Broker looking to digital for organic growth but is also ready to buy.
Brightside Group is looking to boost its 150,000+ policy count across car, van and SME to 300,000+ within three to five years, according to CEO Brendan McCafferty.
“It is perfectly doable,” he told Insurance Age explaining that the target was to grow gross written premium from £100m to around £250m in the same time frame, excluding managing general agent (MGA) business.
McCafferty listed the ingredients for a successful broker as scale, a niche place in the market and having a digital agenda.
“The shareholders and I are very keen to grow this business boldly and rapidly,” he summed up.
In his view the results can be achieved organically, however Brightside is also open to buying businesses.
“We have had conversations with a couple of organisations and continue to seek them out,” McCafferty confirmed.
“It would have to add something to one of those three criteria and I’d also look quite seriously at MGAs.”
He found a business that was growing but had potential to do more and stated he was excited about the opportunities with the cornerstones and foundations in place.
Digital remains a high priority.
“It is a wide term and has become a badge that is rather unclear and opaque,” he accepted.
“I would rather describe it as the exploitation of technology.”
The focus will be across elements such as improving the multi-channel customer journey and tackling manual processes while keeping the ability to be contacted and give advice.
He noted that further combining data and technology on risk selection and pricing would in turn be integrated more with partners to deliver greater insight and valuable propositions from all.
And underpinning it all would be delivering for staff.
On the final point he highlighted that embedding technology was not designed to lead to cost cutting on roles. In fact the 500 person headcount “will grow modestly over the years ahead”.
Brightside has long-touted the launch of its MGA Kitsune.
McCafferty indicated that Kitsune would be rolling out its offering imminently with mid £30m of capacity for the first 12-18 months.
“We are in the final stages now but I’m not going to be tied down to when it will happen,” he said.
“It is not far away and will add tremendous value to the group.”
He stated that the team had done a “great job” of building expertise, infrastructure, governance and capacity however declined to name who the capacity providers were.
McCafferty’s arrival at Brightside came after just under a year as UK CEO intermediated and direct at Axa.
His departure surprised the market however he underlined that he was still a “big fan” of Axa and had moved on.
“I’m not going to talk about Axa,” he repeated.
“I enjoyed my time there and benefited from it.”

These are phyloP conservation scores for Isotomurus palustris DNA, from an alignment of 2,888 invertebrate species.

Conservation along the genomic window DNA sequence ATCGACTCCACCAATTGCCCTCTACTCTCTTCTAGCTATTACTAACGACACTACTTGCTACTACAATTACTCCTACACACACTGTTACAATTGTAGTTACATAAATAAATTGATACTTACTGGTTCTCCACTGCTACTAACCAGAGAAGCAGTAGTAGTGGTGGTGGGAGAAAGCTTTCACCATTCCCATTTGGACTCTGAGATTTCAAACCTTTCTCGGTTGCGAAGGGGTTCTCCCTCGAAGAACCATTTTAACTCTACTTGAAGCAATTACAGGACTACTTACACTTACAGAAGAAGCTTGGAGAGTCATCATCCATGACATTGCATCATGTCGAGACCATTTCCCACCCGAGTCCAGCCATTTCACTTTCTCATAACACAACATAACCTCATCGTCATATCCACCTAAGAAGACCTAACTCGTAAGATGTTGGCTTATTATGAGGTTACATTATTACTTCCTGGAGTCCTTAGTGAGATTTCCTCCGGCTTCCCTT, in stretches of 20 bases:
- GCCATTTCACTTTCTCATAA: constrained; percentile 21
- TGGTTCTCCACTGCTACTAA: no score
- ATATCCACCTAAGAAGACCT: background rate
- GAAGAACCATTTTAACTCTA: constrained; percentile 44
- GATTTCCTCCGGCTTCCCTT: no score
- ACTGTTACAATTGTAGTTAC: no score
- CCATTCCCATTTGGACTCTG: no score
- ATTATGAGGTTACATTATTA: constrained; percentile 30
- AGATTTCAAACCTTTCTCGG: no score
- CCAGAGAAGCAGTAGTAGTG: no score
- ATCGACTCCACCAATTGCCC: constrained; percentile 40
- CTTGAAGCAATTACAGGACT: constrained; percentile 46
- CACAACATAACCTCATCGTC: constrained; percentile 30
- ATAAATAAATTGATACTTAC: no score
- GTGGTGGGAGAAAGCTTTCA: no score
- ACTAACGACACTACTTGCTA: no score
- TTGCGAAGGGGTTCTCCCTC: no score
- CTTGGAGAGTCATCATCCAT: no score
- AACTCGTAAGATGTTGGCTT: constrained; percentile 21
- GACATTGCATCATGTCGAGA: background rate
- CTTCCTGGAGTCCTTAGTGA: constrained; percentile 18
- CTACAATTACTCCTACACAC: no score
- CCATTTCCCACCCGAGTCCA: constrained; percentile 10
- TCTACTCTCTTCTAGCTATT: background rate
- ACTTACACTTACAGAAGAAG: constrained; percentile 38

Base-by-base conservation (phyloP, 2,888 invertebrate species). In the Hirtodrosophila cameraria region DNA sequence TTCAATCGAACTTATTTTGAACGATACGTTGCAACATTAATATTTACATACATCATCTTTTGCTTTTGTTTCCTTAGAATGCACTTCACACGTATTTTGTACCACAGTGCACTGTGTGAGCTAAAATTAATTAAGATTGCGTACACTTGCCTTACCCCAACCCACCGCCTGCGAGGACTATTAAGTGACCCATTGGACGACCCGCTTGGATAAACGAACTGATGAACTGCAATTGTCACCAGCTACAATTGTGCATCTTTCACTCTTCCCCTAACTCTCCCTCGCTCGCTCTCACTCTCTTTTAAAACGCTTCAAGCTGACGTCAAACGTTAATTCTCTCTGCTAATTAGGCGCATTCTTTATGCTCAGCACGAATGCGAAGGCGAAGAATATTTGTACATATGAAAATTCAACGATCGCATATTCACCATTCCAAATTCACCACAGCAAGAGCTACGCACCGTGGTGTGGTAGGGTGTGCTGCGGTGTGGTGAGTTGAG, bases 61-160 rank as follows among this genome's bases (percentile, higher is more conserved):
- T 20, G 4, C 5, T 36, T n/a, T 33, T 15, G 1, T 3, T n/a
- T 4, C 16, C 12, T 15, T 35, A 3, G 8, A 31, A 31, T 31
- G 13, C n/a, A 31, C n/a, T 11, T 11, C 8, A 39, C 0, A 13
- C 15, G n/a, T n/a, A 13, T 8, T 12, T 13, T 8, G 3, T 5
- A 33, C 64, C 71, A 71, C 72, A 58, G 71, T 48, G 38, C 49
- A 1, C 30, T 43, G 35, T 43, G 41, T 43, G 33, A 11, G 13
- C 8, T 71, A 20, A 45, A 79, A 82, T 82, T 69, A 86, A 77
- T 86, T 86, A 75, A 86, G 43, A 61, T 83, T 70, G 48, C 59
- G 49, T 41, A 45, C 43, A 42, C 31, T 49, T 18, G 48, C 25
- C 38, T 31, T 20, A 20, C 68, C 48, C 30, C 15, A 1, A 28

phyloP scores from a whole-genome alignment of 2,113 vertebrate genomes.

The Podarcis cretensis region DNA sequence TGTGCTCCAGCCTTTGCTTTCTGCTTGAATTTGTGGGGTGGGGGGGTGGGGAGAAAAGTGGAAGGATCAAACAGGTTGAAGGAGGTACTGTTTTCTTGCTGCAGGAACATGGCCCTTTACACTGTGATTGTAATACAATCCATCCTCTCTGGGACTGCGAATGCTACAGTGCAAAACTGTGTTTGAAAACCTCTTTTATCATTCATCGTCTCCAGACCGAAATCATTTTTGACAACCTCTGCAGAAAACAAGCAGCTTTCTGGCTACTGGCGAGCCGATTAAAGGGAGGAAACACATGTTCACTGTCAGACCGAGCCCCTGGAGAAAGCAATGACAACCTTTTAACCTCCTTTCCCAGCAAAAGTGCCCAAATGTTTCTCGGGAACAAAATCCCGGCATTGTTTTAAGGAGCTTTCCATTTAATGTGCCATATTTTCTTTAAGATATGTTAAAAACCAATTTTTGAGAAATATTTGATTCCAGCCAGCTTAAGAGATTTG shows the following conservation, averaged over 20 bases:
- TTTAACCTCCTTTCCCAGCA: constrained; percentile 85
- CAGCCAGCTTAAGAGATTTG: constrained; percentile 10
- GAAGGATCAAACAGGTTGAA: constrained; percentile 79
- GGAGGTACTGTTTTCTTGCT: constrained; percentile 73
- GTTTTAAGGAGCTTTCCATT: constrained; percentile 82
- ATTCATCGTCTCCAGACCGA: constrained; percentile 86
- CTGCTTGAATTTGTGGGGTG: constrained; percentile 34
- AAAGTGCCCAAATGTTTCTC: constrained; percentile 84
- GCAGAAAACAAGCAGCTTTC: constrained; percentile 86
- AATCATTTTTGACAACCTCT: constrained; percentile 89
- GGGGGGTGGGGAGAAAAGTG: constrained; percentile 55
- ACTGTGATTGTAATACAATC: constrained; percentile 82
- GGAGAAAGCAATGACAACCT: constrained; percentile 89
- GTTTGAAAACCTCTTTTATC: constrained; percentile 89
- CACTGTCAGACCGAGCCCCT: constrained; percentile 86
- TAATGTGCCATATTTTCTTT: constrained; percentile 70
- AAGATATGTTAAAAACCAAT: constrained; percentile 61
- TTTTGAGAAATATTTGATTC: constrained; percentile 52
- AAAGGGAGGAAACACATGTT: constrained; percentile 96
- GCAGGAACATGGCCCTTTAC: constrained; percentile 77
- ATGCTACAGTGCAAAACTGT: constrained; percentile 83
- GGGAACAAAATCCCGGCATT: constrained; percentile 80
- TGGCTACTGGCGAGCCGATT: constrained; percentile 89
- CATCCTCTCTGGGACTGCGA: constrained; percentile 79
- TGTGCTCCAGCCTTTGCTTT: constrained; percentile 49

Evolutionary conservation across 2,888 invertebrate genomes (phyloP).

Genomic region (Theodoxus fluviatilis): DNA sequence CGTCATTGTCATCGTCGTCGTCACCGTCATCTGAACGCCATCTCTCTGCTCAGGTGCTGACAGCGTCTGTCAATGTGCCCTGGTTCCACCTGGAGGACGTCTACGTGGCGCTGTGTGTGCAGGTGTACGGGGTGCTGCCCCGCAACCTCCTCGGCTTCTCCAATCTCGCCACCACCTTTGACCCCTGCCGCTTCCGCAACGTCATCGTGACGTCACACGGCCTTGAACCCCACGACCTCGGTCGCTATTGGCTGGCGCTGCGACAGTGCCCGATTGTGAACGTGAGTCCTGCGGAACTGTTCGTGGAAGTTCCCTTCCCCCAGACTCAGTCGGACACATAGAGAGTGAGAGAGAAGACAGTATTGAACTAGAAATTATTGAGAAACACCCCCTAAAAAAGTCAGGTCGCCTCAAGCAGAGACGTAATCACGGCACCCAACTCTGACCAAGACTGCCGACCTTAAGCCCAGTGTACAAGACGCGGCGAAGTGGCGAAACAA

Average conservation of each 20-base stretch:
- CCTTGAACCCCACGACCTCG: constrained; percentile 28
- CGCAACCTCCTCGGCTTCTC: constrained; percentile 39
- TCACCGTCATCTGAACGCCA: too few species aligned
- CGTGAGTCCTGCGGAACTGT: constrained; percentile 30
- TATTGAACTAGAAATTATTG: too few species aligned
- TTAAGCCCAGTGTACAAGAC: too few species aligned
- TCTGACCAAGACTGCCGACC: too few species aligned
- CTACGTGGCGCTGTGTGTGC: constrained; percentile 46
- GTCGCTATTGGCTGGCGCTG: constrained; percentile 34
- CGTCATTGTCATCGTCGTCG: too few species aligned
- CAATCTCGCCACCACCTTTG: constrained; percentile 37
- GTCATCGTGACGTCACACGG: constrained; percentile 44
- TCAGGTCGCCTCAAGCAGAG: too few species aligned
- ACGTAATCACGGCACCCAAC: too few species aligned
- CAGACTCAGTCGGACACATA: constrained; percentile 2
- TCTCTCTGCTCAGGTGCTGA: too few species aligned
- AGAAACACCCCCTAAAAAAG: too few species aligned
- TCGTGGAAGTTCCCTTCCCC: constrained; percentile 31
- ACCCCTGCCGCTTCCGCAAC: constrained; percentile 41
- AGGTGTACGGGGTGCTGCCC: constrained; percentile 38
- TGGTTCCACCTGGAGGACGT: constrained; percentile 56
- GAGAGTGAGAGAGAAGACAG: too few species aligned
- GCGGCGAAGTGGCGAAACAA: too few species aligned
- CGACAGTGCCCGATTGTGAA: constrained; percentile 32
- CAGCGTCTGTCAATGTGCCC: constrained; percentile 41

As well as running an insurer his CV also includes Willis and Flood Re which he said showed the experience of a “growth and change agenda” that he was bringing to Brightside.
“That is very much what Brightside is about,” he pointed out.
“It is a business that has to adapt and be radical.”
Private equity business Anacap has owned the business since 2014 and McCafferty said his experience of them was they were helpful and proactive.
“They are deeply interested in the mechanics of the business. They are very focused on the data and so am I. There is a natural fit between us.”
Adding: “They don’t get confused in who is running the business.”
The four year ownership though has led to speculation in the market that Anacap could be poised to sell up.
“They are in the business of buying and selling businesses,” he observed.
“It is natural to think that Anacap would want to sell the business in the not too distant future.”
However he stressed that he did not think “the flash to bang on any transaction is at all imminent”.
Instead he said he believes Anacap will still be the owner in a year’s time.
“They know the business has got tremendous growth potential and we are yet to launch the MGA which has been a huge investment for them.”
In its 2017 results Brightside posted a loss of £10m.
McCafferty argued the company was, and is, profitable stressing the impact of exceptional items and that Ebitda had risen – it increased from £3.9m in 2016 to £5.1m.
“The Ebitda will improve year on year,” he predicted but declined to be drawn on whether the post-tax result would be written in black ink rather than red.
“I’m not going to reveal that at the moment. I’m not going to reveal the results ahead of time, that would be a completely inappropriate thing to do.”
Since McCafferty joined he has seen an end to the litigation that has surrounded the business and has restructured the management.
David Sweeney, managing director of insurance, has left the company which is now looking for a chief operating officer (COO) instead.
The COO will be tasked with creating the headroom to focus on sharing the digital agenda across the organisation.
“We have business in Southampton, Torquay and Bristol that are very successful, that will continue to be the case,” McCafferty concluded.
“I’m a great fan of giving people a sense of ownership of their businesses and letting them concentrate on what they are good at.”
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